It is helpful to understand how the Scheduled Transaction feature works on Hedera since this HIP is predicated on it. Essentially, this feature allows multiple keys to sign a multi-sig transaction at different points in time. Once sufficient signatures are collected on the network, the transaction is executed by the Hedera mainnet (there are configuration options to specify whether the transaction should be executed as soon as the last required signature is received, or at a pre-specified future time). This feature helps simplify the effort required to coordinate collection of a sufficient number of signatures prior to submitting a multi-sig transaction. The list of allowed signatories as well as the minimum threshold required to be met are determined by the keys associated with the accounts or entities involved (the same as for a normal, non-scheduled transaction).. Further, scheduled transactions have an expiration period, and if the scheduled transaction fails to collect sufficient signatures in that time, then it expires and is deleted from the mainnet node memory.

Summary of a the layer-2 network

Multiple layer-2 nodes run the Ethereum node code with some modifications:

  • Instead of gossiping transactions with each other, the layer-2 nodes send the transaction request to an HCS topic, and all other nodes listen to the stream of those transactions. In concept, this would be exactly the same format as that of the existing p2p gossip format.
  • Honest nodes process the transactions in the order they are received from the HCS topic (no frontrunning)
  • The typical accounts-balances map of the smart contract is actually maintained as Hedera accounts and token balances. The layer-2 smart contract only maintains the rest of the state in the smart contract.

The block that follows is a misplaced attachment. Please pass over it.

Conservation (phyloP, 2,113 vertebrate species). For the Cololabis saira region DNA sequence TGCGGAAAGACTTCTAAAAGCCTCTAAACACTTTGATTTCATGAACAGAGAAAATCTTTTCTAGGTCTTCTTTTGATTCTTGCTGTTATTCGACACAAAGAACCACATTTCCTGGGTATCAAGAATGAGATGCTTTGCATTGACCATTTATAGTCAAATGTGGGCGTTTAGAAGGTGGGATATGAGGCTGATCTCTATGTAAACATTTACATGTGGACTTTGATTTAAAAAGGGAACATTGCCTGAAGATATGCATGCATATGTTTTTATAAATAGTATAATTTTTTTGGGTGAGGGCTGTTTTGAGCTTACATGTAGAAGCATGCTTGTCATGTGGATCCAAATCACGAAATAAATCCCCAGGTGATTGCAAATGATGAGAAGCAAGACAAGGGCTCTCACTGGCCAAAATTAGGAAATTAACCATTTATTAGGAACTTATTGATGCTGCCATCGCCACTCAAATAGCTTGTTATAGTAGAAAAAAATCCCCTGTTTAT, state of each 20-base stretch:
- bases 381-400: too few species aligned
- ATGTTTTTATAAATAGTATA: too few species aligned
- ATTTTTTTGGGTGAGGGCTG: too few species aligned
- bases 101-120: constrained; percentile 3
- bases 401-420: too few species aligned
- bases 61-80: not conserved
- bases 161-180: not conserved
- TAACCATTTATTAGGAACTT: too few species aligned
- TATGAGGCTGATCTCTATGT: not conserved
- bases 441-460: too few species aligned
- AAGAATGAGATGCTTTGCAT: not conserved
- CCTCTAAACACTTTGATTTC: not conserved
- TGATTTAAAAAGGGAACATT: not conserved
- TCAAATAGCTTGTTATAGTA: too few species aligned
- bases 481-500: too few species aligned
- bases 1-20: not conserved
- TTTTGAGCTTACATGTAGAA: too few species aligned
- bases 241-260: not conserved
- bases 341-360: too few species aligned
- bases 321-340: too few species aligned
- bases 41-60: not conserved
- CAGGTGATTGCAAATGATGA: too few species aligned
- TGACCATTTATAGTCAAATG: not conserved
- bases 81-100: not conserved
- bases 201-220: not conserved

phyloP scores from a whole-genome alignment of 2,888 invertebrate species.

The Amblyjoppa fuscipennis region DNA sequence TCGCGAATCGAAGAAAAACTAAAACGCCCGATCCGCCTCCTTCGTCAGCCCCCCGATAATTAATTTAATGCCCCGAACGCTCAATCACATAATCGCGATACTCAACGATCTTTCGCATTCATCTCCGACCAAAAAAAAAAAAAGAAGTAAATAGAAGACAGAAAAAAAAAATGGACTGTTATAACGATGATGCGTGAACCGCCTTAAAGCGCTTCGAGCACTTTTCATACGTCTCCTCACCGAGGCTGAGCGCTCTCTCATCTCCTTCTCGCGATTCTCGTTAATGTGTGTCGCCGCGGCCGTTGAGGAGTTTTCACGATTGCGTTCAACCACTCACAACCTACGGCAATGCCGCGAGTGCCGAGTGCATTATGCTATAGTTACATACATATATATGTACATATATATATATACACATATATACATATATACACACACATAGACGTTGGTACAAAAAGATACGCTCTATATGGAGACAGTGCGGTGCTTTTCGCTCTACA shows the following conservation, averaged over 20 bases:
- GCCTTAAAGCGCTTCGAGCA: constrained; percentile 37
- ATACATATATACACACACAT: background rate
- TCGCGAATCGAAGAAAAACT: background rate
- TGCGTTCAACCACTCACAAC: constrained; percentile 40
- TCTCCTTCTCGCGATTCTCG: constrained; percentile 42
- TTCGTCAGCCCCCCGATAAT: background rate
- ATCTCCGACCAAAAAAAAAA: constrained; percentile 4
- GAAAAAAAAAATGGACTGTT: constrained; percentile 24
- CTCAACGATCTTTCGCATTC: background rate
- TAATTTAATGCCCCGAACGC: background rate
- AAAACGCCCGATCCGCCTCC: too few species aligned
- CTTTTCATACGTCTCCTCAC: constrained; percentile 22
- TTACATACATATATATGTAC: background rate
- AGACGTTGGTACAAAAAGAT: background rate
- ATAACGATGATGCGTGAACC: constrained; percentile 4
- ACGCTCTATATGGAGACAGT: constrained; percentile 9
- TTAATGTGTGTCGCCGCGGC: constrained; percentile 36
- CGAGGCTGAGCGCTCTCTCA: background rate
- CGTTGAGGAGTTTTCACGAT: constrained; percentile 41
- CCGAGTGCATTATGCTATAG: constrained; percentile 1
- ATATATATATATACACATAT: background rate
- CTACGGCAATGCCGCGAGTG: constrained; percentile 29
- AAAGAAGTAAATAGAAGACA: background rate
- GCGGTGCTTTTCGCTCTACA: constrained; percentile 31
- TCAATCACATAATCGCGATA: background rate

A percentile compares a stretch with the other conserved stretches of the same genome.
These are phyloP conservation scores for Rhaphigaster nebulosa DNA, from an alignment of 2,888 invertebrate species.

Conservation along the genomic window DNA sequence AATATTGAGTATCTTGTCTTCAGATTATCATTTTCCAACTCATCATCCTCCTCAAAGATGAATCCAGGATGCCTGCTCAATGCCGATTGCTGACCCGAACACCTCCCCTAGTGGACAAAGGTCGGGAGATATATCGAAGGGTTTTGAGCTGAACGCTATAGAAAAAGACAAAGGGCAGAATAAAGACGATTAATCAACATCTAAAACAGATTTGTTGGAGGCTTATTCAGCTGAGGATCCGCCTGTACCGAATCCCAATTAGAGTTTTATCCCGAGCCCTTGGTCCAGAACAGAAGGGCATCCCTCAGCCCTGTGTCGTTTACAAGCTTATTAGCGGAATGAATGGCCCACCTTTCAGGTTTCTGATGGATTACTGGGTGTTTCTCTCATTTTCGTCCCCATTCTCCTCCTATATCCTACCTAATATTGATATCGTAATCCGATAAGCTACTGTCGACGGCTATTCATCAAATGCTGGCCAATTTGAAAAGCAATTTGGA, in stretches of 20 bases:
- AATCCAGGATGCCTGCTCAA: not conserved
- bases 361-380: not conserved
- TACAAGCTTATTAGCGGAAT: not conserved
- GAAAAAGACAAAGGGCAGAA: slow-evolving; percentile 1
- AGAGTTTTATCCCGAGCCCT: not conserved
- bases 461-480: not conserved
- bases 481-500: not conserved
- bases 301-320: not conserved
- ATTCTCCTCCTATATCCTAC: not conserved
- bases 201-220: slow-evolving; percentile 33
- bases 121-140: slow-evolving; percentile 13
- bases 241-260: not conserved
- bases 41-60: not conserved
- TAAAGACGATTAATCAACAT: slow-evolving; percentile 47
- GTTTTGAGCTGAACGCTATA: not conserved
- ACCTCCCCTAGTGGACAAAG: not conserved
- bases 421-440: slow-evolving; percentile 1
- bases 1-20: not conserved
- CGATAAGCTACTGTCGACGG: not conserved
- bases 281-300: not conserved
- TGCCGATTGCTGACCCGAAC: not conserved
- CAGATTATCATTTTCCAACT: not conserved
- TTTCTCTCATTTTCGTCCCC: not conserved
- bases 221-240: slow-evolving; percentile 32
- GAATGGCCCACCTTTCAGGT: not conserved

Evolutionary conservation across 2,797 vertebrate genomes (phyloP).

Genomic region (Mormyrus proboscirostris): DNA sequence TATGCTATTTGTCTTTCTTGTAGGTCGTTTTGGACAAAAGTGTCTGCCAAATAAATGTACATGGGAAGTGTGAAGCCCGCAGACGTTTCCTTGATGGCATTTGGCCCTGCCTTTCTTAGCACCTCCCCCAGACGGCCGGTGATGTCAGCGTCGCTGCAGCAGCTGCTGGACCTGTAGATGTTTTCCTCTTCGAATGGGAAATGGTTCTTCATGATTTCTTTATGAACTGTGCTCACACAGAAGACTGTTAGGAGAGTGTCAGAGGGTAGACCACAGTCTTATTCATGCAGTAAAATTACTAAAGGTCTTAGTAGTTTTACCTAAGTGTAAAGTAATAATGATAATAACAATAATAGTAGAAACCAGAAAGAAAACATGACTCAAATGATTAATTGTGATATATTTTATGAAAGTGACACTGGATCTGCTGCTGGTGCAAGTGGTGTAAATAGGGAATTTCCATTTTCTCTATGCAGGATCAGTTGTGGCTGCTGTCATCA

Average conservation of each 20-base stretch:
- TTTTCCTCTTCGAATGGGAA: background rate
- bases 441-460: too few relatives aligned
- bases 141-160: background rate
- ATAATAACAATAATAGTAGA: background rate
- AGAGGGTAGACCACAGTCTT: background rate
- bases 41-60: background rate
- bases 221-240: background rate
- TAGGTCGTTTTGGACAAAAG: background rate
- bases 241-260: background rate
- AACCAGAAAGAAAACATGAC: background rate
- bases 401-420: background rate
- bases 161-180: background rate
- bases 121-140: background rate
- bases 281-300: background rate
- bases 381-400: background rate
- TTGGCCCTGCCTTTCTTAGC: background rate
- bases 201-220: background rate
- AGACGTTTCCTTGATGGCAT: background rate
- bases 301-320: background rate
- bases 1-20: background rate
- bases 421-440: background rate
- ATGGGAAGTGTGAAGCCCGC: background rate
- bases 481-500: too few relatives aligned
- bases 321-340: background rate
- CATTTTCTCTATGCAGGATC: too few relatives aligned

• During processing, when there is an instruction to transfer from the account that the smart contract maintains, the node generates an appropriate crypto/token-transfer transaction on Hedera as a scheduled transaction and adds its signature to it. When sufficient signatures are collected, Hedera mainnet automatically executes the transaction.

Execution of a smart contract call

Source code of the standard Ethereum full node (e.g. geth node) is forked and modified as described below.

  • These full nodes accept smart contract transactions from the users, do the same processing that they do today in a geth node, and send it to HCS (instead of sending it out as p2p gossip)
  • Listen to a mirror node stream for the specific HCS topic. When a new transaction appears on that topic, accept it as if it was heard from p2p gossip.
  • In the existing code of a miner, when it creates a block with a set of transactions (after collecting transactions, ommers and calculating the state), it starts the Proof of Work computation. Instead of that, the new code in the miner creates a scheduled transaction and submits it to the Hedera network. For example, if the result of the execution of a smart contract is that the smart contract account will pay 10 FooTokens to Alice and 20 BarTokens to Bob, then the full node constructs that transaction as a Hedera token-transfer transaction and submits it to Hedera as a scheduled transactions providing its signature.
  • The same process runs on other full nodes running in layer-2 in parallel. Other honest nodes will also execute this transaction in the correct order, and they will also add their signatures to the same transaction created by the first node.